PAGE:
As mentioned by the authors, total-cohort analysis results should be taken with precaution and warrant discussion. First, all studies included CA patients with different inclusion criteria such as in-hospital cardiac arrest (IHCA), out-of-hospital cardiac arrest (OHCA), witnessed or non-witnessed CA and differing duration of CPR. Overall, ECLS patients were more likely to be younger, male, suffer from myocardial infarction and to undergo primary percutaneous coronary intervention (PCI). Second, the total-cohort analysis of survival rate is driven by Lee et al.’s cohort (10) (34% of total patients population included) whose E-CPR and C-CPR patients’ characteristics were significantly different in term of age, co-morbidities, CA’s location and cause and initial shockable rhythm (P<0.0001). These relevant factors were consistently reported as risk factors in studies on C-CPR (15,16). Third, revascularization procedures were more frequent in the E-CPR groups in several studies (4,11), which is an important bias to consider. Indeed, it is worth remembering that PCI is associated with better survival, which is made possible by ECLS for the most severe patients. Lastly, this meta-analysis constantly mixes studies focused on IHCA (4,7,8,10) and OHCA (9-12) with obviously very different survival rates (17). In our opinion, IHCA and OHCA have such distinct presentation, management delays, and outcome that mixing these two populations preclude raising any solid clinical message on E-CPR use. For the same reasons, neurological outcome in the total-cohort analysis is biased. Although it’s impact on neurological outcome remains uncertain (especially in the absence of an initial shockable rhythm) (18), hypothermia also differed between studies, introducing another potential confounding bias.

In absence of randomized controlled trial on this topic, propensity-matched support analysis where the propensity score reflects the probability of receiving ECLS therapy, could minimize these biases. Herein, 438 and 195 patients were matched for 30-day survival and neurological outcome evaluation, respectively (4,7,9,11,14). Despite a major reduction in the number of included patients, results remain in favor of E-CPR group for both 30-day survival rates (risk difference 14%; 95% CI 2–25%; P=0.02; number needed to treat 7.1) and favorable neurological outcome (risk difference 13%; 95% CI 7–20%; P=0.0001; NNT 7.7) (Table 1). These results were consistent with long-term outcomes. However, substantial heterogeneity (I2 =54%) was reported in this analysis. That was mainly explained by the study of Shin et al. (14) where PCI and return of spontaneous circulation (ROSC) were significantly more frequent in the E-CPR group (P<0.001 and P=0.004, respectively) and consequently weighted in the analysis with a higher risk difference (0.25; 95% IC 0.10–0.43). Lastly, although the number of patients included in the propensity-matched support analysis was limited, the most interesting result were obtained for 30-day and long-term neurological outcome evaluation, which remain in favor of the E-CPR group. However, it is worth pointing out that favorable neurological was observed only in 23% and 14% patients at 30 days and after long-term follow-up, respectively. In regard of this outcome, performing a secondary analysis aimed at differentiating between IHCA and OHCA would have been of interest to enable a more thorough interpretation of results. However, the small number of patients in each group would have unfortunately, limited this analysis.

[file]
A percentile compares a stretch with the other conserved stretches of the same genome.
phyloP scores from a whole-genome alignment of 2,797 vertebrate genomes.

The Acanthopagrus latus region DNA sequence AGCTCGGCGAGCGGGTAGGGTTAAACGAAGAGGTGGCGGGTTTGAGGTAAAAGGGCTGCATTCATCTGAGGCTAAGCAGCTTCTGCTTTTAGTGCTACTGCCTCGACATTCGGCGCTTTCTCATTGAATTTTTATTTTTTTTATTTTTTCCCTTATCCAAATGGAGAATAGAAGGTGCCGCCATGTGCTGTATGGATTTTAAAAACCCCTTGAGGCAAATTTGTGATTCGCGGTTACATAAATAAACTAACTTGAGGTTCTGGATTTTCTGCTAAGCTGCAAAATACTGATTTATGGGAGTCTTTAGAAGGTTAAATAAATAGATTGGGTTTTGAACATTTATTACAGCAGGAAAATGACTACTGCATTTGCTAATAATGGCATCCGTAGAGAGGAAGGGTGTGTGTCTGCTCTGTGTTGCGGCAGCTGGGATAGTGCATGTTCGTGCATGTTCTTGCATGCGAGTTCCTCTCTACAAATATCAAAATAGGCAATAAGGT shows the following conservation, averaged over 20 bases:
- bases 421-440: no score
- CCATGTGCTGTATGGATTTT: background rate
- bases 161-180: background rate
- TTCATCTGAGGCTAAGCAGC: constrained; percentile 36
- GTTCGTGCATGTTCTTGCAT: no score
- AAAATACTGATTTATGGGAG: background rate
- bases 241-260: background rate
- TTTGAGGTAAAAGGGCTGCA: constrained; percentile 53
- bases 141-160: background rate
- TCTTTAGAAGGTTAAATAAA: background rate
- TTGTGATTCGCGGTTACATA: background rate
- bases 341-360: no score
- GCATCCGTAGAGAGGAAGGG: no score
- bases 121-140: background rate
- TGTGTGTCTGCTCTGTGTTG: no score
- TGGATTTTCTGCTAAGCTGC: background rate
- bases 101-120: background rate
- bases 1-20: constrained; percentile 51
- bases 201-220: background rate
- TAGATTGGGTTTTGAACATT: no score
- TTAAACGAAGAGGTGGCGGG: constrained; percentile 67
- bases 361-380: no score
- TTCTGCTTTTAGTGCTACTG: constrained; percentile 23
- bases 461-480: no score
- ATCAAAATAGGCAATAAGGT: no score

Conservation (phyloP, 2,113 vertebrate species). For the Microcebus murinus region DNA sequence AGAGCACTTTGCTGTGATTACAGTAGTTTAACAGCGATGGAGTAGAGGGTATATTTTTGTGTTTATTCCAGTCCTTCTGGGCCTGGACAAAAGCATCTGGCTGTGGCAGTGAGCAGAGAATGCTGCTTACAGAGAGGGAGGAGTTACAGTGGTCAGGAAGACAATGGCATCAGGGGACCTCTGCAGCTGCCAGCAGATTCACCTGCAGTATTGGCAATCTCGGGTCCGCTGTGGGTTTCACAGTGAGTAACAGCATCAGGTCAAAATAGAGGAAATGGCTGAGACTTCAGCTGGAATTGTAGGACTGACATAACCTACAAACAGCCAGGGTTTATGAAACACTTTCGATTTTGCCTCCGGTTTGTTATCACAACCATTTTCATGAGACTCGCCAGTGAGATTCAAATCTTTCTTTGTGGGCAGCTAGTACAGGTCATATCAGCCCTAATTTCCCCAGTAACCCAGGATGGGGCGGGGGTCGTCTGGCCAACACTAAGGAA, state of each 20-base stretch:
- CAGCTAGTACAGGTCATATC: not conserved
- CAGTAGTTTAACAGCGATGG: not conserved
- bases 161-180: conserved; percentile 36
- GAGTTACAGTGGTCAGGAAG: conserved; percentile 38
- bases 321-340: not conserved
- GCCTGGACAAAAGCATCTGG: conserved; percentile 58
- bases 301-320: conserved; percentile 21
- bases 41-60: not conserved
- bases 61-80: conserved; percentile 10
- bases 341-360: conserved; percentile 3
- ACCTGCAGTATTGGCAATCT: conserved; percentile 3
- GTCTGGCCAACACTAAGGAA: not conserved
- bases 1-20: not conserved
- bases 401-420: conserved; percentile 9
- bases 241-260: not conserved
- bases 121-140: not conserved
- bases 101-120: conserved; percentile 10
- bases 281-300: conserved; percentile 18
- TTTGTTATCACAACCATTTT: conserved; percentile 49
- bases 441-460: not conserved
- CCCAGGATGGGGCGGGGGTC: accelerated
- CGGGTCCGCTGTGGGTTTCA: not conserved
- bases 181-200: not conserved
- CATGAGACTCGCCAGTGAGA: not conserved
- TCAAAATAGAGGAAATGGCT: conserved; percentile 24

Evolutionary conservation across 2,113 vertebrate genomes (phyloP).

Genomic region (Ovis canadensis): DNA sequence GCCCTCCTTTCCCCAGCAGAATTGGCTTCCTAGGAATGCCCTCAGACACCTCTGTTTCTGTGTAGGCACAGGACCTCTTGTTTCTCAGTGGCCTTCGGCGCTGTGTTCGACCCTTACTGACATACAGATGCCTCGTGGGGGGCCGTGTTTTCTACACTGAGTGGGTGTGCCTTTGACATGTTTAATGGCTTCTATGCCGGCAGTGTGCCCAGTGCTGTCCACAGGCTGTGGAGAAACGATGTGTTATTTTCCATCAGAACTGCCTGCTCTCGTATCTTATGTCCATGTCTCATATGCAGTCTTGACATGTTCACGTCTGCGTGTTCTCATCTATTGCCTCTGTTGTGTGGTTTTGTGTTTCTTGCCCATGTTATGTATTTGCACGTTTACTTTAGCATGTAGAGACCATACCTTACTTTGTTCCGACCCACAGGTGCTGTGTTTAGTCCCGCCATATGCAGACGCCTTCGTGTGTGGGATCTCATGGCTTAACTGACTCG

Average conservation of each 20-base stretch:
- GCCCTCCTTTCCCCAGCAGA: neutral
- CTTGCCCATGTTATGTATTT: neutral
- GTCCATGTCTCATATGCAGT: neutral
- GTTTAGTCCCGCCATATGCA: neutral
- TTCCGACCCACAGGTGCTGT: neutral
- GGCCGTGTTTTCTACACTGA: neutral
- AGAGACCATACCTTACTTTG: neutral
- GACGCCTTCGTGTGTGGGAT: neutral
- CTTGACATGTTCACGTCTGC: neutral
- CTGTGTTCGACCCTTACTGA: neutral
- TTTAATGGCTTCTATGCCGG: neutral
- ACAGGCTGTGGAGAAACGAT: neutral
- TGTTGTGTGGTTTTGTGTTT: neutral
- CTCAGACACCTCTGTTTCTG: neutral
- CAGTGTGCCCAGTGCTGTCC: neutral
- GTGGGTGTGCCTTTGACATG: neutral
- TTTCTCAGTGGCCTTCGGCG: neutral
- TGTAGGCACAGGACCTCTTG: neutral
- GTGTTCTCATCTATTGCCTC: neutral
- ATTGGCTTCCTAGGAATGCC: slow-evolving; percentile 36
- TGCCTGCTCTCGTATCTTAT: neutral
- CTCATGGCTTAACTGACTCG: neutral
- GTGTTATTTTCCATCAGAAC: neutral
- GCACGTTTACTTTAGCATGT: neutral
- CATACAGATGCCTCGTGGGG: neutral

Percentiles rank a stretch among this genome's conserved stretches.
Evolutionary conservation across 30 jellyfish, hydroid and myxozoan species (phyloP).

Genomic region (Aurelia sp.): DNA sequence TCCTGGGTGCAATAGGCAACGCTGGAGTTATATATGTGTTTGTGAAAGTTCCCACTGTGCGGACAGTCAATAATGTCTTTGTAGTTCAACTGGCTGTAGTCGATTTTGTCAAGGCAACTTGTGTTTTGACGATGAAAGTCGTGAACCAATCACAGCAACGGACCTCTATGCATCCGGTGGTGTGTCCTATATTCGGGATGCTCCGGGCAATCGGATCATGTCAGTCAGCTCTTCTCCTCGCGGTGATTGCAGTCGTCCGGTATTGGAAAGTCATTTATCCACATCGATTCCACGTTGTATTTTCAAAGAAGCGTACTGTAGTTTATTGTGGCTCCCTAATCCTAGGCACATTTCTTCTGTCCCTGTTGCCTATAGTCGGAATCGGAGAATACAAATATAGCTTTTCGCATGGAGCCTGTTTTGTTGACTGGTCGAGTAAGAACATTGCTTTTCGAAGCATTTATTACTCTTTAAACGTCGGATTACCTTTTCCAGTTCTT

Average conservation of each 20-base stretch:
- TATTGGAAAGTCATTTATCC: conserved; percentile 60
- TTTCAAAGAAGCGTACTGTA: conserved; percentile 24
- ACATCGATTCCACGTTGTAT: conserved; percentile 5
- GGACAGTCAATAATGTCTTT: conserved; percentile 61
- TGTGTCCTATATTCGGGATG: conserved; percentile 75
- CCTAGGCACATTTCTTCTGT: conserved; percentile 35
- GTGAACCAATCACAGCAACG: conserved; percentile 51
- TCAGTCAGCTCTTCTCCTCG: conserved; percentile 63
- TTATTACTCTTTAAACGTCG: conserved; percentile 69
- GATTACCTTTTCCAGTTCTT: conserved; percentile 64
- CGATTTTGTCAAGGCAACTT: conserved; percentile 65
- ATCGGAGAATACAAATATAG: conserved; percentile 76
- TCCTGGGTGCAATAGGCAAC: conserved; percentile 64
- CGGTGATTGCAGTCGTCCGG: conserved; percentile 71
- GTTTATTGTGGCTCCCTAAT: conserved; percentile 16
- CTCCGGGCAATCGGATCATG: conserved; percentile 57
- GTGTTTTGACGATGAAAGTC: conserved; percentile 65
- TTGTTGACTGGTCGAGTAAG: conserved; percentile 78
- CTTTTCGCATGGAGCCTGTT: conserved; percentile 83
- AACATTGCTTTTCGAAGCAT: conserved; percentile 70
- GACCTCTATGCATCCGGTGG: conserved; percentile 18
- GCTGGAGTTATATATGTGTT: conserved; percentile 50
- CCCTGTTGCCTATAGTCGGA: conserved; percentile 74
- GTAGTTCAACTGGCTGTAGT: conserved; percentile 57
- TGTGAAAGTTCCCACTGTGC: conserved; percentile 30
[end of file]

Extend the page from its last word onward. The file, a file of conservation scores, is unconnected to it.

In the context of E-CPR, the Pygmalion effect (or Rosenthal effect or self-fulfilling prophecy), phenomena whereby higher expectations lead to an increase in performance (19), has had a particular impact. Patients receiving E-CLS for CA are systematically younger with less co-morbidity. In this context, a full-code therapy which involves all stakeholders (pre-hospital team, mobile ECMO team, intensivists, nurses…) is more likely to be done. Indeed, patients who received E-CPR underwent more frequently PCI and hypothermia, which both may have an impact on the outcome. In the absence of randomized controlled trial, such propensity-matched analysis is still insufficient to evaluate the benefit of E-CPR vs. C-CPR. In the interim, E-CPR should be limited to refractory CA in young adults without comorbidities who received CPR from a bystander with a shockable rhythm. Ouweneel et al.’s meta-analysis pointed out the urgent need for a randomized controlled trial on this topic to determine which patients are likely to be the best candidates and how this costly rescue therapy should be performed.




Conflicts of Interest: The authors have no conflicts of interest to declare.


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Cite this article as: Rozencwajg S, Schmidt M. Meta-analysis on extracorporeal life support during cardiac arrest: do not compare apples and oranges. Ann Transl Med 2017;5(5):119. doi: 10.21037/atm.2017.01.24